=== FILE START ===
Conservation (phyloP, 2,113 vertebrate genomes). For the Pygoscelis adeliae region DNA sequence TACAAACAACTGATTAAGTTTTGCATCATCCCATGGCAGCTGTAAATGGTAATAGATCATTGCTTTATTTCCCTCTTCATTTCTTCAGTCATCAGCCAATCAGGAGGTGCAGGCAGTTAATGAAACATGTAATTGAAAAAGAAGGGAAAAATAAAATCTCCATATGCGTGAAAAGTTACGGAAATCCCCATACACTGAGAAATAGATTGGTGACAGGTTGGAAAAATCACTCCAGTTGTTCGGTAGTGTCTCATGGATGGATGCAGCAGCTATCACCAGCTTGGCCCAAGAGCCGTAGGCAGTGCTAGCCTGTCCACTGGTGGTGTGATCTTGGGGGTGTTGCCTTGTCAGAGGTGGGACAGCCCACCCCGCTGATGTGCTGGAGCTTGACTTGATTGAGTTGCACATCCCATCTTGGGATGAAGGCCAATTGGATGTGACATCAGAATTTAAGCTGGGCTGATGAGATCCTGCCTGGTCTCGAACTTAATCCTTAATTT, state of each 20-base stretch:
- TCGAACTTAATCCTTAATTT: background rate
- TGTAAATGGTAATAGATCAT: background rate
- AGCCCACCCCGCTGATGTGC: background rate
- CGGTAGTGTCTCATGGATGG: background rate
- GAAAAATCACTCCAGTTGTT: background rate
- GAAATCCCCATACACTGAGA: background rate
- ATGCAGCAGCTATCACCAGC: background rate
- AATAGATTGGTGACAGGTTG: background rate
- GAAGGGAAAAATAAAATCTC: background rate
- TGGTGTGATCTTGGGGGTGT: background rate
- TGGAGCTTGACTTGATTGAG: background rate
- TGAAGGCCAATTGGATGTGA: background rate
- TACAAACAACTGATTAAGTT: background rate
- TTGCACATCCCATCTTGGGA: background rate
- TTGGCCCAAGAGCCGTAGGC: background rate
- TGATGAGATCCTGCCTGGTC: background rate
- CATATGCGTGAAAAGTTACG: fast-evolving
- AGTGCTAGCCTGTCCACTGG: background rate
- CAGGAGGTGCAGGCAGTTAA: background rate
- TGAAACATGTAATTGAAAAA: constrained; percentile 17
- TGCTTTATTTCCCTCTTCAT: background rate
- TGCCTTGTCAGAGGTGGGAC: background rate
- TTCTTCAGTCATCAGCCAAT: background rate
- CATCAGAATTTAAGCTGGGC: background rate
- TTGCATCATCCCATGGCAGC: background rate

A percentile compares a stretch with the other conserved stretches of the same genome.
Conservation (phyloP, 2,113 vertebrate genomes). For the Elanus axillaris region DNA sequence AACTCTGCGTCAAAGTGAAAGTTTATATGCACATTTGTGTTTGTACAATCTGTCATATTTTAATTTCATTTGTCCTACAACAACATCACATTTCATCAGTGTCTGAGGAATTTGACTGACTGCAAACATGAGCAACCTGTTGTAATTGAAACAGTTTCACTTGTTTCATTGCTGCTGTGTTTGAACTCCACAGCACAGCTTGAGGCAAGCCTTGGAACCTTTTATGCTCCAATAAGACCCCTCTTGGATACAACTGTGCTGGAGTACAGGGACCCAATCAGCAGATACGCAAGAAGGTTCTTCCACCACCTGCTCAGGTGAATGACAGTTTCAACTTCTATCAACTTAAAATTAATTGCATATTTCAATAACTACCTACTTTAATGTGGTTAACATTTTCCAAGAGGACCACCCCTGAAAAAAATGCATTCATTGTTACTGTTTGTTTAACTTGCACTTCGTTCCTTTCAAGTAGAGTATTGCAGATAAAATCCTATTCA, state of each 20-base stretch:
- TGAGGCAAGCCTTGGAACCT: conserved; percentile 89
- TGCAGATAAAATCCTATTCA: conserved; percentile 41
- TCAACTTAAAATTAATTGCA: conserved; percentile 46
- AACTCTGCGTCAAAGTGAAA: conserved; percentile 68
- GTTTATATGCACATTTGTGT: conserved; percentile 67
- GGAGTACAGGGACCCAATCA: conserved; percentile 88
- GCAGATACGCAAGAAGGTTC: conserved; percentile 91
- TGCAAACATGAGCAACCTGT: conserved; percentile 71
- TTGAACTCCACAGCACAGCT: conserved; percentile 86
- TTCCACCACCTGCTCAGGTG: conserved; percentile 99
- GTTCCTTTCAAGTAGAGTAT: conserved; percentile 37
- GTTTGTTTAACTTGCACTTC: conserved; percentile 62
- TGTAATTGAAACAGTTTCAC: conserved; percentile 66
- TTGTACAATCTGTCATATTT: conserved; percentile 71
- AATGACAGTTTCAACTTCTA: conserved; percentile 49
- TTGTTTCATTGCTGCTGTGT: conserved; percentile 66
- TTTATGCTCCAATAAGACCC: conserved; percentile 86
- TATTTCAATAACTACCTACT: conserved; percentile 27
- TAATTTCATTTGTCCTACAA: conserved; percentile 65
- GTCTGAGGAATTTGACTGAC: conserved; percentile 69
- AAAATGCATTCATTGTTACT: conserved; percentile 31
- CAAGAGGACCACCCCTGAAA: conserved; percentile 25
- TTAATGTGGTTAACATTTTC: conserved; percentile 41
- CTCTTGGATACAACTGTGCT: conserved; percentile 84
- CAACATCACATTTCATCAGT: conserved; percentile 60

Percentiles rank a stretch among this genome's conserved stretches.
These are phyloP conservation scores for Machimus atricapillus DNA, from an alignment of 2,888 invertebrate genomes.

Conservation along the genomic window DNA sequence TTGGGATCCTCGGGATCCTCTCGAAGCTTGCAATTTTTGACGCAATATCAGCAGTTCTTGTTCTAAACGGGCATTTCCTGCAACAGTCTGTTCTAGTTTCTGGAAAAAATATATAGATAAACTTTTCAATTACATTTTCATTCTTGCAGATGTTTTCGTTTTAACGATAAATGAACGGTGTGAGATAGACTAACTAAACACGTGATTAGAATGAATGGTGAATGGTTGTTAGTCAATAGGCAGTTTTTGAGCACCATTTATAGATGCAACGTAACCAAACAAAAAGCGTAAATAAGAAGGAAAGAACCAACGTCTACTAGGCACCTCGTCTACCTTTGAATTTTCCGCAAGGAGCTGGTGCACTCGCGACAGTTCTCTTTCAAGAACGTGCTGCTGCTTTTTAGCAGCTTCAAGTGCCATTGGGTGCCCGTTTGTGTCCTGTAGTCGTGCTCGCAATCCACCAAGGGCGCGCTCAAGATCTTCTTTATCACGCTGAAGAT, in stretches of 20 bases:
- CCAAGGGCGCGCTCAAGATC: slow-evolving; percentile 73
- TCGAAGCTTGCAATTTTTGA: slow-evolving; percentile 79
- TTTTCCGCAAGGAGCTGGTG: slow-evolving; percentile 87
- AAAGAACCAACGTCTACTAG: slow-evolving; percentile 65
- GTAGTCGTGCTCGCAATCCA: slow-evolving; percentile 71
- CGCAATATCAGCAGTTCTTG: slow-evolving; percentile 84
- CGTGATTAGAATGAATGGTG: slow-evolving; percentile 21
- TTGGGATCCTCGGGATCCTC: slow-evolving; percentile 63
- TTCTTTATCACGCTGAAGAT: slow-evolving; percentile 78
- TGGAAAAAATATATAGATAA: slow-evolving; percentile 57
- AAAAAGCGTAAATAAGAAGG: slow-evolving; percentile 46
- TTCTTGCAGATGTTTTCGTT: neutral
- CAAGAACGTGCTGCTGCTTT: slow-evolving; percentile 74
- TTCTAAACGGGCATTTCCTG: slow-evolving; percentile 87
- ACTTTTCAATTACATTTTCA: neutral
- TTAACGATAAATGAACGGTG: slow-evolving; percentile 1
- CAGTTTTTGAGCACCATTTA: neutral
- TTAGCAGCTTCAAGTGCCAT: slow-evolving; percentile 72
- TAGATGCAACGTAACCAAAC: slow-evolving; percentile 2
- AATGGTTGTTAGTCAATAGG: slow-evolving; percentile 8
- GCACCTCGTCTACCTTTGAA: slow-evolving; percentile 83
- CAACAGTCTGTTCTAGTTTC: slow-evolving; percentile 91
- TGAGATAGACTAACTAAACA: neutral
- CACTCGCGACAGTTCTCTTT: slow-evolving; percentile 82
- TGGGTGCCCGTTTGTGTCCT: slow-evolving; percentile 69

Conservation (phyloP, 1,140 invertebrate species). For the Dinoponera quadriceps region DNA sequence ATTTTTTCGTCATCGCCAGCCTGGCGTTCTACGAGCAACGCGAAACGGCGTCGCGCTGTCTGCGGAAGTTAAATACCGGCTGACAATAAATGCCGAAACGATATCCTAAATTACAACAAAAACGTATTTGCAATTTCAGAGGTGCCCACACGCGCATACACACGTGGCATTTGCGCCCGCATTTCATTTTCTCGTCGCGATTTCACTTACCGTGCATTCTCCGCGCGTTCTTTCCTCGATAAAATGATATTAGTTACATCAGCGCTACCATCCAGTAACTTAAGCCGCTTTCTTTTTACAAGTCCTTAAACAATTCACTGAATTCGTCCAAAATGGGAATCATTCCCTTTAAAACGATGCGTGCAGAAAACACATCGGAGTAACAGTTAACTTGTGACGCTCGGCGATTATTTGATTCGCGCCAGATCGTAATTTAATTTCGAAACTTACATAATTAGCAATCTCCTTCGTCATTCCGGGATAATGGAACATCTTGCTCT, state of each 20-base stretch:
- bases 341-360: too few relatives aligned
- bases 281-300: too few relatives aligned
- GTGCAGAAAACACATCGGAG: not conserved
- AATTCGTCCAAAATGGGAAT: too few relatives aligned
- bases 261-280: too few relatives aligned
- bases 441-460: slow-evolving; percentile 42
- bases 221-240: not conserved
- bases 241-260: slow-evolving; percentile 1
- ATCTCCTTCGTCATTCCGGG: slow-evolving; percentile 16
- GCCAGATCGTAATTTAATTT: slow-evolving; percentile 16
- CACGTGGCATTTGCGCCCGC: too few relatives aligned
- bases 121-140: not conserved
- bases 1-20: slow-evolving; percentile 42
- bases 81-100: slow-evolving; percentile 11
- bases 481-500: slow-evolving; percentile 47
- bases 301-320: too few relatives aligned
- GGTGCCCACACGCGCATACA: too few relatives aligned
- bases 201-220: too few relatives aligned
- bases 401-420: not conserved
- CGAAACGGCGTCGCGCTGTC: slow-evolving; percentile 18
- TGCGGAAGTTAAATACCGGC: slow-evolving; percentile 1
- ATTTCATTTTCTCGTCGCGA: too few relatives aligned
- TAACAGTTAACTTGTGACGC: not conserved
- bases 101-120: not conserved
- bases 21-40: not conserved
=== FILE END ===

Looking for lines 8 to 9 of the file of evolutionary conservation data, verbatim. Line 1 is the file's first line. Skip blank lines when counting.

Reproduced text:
- ATGCAGCAGCTATCACCAGC: background rate
- AATAGATTGGTGACAGGTTG: background rate